Simulation shows ancient Greek execution method that is 'the worst way to die'
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Featured Image Credit: Discovery
Death - not something we like to think about too often, but unfortunately it’s one of the few things you can be certain of (alongside taxes).
On the plus side, unless you're the most unlucky person on the planet, chances are you won't be bumped off by this horrifying execution method.
It's been described as the 'worst way to die', and thanks to this simulation we now know why:
The Brazen Bull is truly a horrifying creation. Designed in ancient Greece, the idea was proposed to Phalaris – a tyrant of Akragas, a Greek colony in Sicily - by his sculptor Perilaus as a means to torture and kill criminals.
Historians have long recounted Phalaris' cruelty, with some suggesting he had a propensity for cannibalism.
So it's no surprise he took to the device with no hesitation.
The concept is simple yet horrifying, consisting of a hollow bull statue made out of bronze. A hinge door on the back reveals a chamber where victims are locked in and trapped.
A fire is then lit beneath the belly of the bull, causing the person inside to slowly roast alive.
Being burned to death is bad enough, but now just imagine that but slowed down ten times and you're close to the suffering of those who were put to death in the Brazen Bull.
But the torture doesn't end there. As part of the cruel design, the head of the statue featured a system of tubes and pipes so that the victim's screams were converted into the sounds of an infuriated bull.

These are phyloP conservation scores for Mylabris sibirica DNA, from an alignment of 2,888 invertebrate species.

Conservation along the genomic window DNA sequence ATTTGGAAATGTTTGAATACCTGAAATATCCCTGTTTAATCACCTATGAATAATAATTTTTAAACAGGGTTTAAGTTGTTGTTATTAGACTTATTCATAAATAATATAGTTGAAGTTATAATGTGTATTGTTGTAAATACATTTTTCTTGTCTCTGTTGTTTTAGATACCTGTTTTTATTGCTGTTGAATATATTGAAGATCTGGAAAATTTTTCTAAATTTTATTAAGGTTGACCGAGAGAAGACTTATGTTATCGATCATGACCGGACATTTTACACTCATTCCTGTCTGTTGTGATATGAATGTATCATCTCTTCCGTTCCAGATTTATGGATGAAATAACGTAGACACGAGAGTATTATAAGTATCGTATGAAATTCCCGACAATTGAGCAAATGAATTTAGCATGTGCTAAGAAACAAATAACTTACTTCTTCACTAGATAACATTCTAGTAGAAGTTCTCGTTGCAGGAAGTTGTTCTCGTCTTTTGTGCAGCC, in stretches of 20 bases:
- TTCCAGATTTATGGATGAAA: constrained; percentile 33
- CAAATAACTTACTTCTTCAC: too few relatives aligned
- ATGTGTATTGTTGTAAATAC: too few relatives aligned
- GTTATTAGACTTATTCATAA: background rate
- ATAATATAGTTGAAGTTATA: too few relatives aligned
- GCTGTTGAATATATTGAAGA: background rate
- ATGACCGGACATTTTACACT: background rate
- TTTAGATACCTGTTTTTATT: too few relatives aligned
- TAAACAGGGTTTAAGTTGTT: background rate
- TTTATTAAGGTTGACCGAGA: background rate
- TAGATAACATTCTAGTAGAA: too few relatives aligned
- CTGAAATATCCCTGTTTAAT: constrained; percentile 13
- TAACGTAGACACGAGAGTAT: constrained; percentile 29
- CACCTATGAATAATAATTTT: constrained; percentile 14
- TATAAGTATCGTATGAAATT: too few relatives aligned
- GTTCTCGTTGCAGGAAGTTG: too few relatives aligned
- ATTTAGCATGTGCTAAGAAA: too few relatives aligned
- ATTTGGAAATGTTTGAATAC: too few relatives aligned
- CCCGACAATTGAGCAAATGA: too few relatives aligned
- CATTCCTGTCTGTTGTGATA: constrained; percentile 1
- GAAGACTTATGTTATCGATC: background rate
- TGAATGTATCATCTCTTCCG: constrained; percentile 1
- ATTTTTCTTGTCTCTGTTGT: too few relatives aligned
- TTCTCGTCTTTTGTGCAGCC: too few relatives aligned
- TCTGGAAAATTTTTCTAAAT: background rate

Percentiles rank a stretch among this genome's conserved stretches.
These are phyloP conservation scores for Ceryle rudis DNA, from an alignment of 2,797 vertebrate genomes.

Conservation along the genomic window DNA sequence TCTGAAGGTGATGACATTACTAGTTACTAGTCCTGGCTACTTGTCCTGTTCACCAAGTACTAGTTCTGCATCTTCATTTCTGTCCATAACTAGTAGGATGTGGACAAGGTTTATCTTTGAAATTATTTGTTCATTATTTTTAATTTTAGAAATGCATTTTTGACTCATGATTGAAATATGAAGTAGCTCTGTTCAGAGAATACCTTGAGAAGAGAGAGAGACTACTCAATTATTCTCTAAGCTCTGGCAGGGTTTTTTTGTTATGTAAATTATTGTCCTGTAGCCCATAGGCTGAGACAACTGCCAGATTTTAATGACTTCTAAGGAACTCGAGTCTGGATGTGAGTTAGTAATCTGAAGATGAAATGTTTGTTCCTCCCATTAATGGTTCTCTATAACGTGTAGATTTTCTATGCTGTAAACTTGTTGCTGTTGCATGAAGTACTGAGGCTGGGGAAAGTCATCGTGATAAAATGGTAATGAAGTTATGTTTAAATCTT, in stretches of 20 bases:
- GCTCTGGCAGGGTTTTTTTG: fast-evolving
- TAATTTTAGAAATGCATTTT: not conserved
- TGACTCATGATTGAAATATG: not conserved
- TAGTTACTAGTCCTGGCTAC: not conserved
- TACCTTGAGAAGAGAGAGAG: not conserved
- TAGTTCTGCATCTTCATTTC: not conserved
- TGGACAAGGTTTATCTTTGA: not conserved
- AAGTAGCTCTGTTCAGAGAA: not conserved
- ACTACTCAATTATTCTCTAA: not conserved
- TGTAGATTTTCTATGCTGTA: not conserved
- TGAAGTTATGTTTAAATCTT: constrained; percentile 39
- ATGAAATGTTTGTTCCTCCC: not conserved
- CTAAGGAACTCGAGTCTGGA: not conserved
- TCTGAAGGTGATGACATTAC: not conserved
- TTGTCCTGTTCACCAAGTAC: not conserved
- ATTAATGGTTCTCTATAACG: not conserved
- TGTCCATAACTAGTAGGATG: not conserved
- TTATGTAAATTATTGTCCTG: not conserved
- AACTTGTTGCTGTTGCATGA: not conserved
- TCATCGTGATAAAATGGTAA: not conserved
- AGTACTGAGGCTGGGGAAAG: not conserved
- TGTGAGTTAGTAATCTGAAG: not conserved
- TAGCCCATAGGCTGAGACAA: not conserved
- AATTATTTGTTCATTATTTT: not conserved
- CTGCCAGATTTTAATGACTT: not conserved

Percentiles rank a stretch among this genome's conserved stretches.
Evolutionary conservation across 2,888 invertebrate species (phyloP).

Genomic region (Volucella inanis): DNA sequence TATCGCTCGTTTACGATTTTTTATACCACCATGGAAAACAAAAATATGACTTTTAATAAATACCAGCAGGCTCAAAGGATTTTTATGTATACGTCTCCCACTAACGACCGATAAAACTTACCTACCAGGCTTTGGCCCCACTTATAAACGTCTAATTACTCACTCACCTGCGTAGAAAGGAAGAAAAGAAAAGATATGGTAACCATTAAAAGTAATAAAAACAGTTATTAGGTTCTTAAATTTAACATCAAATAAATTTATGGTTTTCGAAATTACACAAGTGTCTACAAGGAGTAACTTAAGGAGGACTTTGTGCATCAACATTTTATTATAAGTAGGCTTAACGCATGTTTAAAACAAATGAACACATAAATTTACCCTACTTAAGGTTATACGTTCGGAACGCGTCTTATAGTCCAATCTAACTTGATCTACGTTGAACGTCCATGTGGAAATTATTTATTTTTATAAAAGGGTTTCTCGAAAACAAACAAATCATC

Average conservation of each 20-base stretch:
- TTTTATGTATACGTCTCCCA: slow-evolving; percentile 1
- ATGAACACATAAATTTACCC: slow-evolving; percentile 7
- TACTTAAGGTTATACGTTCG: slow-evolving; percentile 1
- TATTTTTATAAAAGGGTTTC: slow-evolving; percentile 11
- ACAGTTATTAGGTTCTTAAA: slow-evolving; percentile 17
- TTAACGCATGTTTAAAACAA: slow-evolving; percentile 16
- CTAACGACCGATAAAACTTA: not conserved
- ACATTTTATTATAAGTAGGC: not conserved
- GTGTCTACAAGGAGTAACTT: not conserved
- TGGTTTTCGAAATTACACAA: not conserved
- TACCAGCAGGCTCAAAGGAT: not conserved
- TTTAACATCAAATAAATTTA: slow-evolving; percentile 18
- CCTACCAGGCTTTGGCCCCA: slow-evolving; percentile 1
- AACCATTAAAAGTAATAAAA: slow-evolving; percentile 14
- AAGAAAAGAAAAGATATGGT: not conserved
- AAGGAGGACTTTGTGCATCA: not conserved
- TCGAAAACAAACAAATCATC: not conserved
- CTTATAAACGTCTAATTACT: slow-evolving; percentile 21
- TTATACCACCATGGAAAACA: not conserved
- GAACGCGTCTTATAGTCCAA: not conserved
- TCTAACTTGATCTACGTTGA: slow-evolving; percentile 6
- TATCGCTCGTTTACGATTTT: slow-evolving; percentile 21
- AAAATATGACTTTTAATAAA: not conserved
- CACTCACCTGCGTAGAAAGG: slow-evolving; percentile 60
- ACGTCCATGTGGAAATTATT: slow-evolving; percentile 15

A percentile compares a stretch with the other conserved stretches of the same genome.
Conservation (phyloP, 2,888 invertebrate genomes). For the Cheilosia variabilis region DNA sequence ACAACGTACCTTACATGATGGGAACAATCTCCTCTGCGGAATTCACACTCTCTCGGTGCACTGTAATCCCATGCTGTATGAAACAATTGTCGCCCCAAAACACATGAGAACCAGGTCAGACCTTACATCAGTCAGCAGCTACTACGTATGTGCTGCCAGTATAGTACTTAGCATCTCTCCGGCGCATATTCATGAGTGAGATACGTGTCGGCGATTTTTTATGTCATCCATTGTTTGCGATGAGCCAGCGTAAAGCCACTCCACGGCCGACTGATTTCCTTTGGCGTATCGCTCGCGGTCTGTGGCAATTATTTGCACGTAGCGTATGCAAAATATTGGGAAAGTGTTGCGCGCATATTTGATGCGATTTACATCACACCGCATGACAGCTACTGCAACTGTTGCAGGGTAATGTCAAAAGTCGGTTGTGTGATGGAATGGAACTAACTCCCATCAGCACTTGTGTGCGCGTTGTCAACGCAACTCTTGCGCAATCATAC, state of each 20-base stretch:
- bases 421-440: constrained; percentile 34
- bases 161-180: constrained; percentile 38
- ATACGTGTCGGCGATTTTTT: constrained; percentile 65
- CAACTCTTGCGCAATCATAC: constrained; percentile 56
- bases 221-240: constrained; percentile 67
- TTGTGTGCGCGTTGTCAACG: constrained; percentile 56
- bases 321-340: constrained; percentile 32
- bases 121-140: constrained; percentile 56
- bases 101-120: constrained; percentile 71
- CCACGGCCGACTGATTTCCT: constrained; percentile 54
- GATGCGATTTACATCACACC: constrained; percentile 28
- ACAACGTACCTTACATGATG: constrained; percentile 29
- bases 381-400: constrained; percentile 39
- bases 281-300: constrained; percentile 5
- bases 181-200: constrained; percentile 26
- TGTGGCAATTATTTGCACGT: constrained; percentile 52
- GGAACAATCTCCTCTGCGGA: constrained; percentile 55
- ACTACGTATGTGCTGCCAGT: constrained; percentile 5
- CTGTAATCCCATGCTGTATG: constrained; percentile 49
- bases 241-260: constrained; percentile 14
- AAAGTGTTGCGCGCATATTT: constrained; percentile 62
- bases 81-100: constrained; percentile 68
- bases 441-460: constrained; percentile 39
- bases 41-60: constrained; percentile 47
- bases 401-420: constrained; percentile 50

Legend has it that Perilaus said to Phalaris while highlighting the musical aspect of the device: "His screams will come to you through the pipes as the tenderest, most pathetic, most melodious of bellowings."
If you had any doubt about the tyrant's brutality, wait until you get a load of the next part of the story.
According to an episode of Discovery's Death Machines, ancient texts suggest that Phalaris wanted to test out the musical capability of the bull.
After convincing his trusty sculptor to climb inside the animal and start screaming, he instead shut the back door and lit a fire beneath.
The system worked as planned – but the test cost the life of the very man who made it.
Phalaris' horrific reign eventually came to an end when he was overthrown by a new leader named Telemachus in 554 BC, and in a sinister twist of fate, the former oppressor was said to have been killed in the Brazen Bull.
It's hard to imagine what such a painful way of dying must feel like, and for the most part people don't want to think about it.
Commenting under a clip of Discovery's simulation, one person wrote: "I find this deeply disturbing. The very idea of someone going through something so horrific is too much for me to take in.
"Merely calling it torture is speaking far too lightly of it. There is no effective way to describe it, it is just pure evil."
Another said: "This is absolutely horrific. How anybody can do that to another human being is beyond me. This machine terrifies me, it really is the stuff of nightmares!"
And in a sentiment I think we can all agree with, a third added: "I'm glad that the inventor of this f**kup was the first one to enjoy it."